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At the US Open, the sweltering heat makes some players lose their temper


Most years there is a very specific climate model for the US Open.

The tournament begins at the end of the August heatwaves, in the persistent heat and humidity of a New York summer. Before the final matches, at the end of the first full week of September, it’s a good idea to bring a light sweater or windbreaker to the Billie Jean King National Tennis Center.

Not this year. Not even close.

A first week filled with cool, breezy afternoons and chilly nights gave way to some of the hottest days (and nights) of summer, with conditions that put some of the fittest athletes in the world almost on their knees, even when playing at dusk and after sunset. The heat and humidity is so oppressive it settles in the brain, instilling fear and making it difficult to focus on anything else, especially returning serves at 130 miles per hour and chasing forehands and setbacks in the field for up to five hours.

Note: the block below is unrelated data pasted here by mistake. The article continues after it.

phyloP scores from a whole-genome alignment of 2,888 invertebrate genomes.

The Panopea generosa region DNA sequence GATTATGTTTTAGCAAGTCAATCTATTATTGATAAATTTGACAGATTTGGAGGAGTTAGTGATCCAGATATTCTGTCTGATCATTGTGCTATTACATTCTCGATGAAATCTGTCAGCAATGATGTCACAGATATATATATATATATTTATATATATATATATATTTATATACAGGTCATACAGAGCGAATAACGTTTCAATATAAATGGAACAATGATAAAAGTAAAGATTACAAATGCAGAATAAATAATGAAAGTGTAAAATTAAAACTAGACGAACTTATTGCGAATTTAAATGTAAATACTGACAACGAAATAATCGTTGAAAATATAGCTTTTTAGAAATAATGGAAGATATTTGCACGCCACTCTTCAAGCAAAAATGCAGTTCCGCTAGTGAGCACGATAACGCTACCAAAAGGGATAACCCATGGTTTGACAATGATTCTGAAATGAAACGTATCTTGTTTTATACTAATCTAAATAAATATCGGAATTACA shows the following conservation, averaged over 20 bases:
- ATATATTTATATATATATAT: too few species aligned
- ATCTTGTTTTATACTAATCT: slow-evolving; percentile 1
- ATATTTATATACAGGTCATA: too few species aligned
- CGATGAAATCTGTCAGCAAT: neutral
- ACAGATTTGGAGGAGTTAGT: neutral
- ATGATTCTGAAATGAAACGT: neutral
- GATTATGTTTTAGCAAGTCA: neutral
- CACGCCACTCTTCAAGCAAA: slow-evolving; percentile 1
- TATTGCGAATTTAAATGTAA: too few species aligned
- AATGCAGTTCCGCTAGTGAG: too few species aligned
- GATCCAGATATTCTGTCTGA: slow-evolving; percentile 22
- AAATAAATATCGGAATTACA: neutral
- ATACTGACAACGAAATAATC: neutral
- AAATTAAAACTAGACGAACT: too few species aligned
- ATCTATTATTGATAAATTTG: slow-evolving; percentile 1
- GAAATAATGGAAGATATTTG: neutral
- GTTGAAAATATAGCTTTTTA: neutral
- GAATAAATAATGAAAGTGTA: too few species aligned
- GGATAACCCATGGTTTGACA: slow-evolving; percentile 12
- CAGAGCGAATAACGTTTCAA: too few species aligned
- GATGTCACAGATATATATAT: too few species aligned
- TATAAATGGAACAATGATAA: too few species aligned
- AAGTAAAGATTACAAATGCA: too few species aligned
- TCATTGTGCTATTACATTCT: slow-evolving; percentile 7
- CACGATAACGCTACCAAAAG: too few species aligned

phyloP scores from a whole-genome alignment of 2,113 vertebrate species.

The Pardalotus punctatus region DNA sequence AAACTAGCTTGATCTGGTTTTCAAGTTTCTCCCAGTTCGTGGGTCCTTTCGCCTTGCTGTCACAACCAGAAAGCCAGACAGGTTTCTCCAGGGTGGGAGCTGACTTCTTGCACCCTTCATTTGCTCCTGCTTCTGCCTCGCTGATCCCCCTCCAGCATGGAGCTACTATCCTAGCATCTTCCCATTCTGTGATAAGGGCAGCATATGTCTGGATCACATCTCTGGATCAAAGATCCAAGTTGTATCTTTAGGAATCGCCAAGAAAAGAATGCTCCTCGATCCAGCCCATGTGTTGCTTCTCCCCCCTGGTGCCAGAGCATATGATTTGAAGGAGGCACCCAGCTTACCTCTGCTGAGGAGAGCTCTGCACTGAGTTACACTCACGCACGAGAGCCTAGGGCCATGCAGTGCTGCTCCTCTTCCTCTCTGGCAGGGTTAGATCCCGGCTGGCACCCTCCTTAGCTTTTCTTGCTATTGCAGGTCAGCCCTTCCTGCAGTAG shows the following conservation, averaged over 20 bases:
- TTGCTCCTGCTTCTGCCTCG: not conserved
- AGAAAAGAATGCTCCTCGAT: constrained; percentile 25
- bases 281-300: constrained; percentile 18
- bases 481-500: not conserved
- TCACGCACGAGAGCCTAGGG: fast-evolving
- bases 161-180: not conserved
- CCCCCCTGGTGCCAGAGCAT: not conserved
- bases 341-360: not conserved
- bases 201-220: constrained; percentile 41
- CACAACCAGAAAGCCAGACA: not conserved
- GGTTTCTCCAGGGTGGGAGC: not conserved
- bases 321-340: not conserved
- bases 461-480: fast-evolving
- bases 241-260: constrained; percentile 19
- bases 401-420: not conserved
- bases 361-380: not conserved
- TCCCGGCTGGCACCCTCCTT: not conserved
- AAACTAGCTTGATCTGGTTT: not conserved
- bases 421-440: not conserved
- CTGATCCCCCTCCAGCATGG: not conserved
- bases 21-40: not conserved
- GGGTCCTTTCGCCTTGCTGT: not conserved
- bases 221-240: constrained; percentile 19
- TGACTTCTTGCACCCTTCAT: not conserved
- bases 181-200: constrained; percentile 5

That’s the first thing Daniil Medvedev thought of as he stepped onto the pitch for his warm-ups this week, sessions which take place hours before his matches.

“I was like, ‘Oh my God,'” Medvedev said the other day as he prepared to face Australian Alex de Minaur. Medvedev hails from Russia and, like many Eastern European players, can get terribly grumpy in extreme heat.

In a quarter-final game on Wednesday, he struggled to see the ball and relied on his instincts to survive a fierce battle with compatriot and close friend Andrey Rublev. For the second day in a row, organizers resorted to a new measure to bring relief: partially closing the roof of Arthur Ashe Stadium to shade the pitch.

“A player is going to die and they will see,” Medvedev mumbled mid-game.

Even after Medvedev triumphed in straight sets in two hours and 47 minutes, he slumped in his chair, draping an ice-filled towel around his neck, his head between his knees, begging for water. Had the match gone to the fourth set, Medvedev said he would have used the 10-minute break to take a cold shower, even though he knew it could make his body stiff like a board.

“I didn’t care, I was going to take a shower,” Medvedev said, the skin on his face raw hours later after rubbing it too much with a towel.

“Brutal,” is how longtime ESPN tennis commentator Cliff Drysdale described the afternoon.